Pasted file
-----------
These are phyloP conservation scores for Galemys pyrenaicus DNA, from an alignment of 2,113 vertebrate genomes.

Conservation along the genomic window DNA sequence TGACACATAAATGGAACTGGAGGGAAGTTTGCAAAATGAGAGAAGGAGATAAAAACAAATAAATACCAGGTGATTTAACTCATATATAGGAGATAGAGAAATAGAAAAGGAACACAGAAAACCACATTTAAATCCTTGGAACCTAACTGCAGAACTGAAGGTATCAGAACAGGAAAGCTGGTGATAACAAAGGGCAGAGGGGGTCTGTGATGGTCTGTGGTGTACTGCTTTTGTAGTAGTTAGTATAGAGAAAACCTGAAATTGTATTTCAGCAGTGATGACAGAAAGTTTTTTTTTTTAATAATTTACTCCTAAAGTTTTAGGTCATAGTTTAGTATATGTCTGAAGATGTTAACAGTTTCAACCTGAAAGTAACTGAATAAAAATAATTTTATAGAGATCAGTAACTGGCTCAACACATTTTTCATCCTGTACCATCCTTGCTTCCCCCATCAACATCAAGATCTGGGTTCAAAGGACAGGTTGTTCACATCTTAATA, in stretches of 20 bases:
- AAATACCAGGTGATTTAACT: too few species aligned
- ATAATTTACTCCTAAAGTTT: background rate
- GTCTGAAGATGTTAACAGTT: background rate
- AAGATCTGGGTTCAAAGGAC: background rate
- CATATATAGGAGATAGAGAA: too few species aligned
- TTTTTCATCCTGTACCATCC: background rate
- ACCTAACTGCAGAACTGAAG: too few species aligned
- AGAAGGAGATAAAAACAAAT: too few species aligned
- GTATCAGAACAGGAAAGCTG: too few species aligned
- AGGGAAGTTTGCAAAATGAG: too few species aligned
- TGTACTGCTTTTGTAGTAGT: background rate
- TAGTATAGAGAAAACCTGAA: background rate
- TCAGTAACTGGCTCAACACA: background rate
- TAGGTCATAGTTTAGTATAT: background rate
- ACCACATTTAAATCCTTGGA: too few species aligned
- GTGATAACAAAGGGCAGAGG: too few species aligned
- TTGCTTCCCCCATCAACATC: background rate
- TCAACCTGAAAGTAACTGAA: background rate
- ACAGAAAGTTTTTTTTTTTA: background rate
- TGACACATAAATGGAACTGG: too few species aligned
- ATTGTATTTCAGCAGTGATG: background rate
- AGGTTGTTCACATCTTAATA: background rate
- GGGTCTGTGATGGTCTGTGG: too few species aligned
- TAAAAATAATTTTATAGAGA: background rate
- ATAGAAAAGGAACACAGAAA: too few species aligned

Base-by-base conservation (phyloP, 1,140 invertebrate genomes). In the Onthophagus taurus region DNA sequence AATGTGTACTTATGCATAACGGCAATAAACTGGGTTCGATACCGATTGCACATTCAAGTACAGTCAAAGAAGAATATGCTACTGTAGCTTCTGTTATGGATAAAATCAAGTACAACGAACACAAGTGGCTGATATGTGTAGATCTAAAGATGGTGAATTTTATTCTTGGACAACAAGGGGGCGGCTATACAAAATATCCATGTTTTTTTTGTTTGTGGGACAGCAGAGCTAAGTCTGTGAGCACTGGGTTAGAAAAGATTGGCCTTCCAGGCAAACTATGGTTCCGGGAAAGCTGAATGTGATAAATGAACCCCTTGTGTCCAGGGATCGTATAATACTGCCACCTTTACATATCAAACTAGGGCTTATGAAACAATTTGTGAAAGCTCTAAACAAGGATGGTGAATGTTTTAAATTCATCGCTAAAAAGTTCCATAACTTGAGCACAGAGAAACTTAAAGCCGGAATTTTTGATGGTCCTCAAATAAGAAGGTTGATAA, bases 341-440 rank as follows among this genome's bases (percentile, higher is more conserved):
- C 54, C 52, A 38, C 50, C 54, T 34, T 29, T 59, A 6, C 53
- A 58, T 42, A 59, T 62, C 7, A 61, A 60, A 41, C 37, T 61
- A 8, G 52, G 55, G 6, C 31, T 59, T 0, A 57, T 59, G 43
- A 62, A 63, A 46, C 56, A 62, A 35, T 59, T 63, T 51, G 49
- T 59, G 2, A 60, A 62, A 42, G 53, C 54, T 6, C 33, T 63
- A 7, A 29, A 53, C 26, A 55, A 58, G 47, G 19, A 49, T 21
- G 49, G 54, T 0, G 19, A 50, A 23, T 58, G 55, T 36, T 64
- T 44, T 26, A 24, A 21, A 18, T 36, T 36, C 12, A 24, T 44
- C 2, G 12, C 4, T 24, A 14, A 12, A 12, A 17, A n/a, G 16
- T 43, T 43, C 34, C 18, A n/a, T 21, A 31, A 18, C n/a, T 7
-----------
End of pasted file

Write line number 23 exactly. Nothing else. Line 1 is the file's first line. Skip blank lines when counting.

- ATTGTATTTCAGCAGTGATG: background rate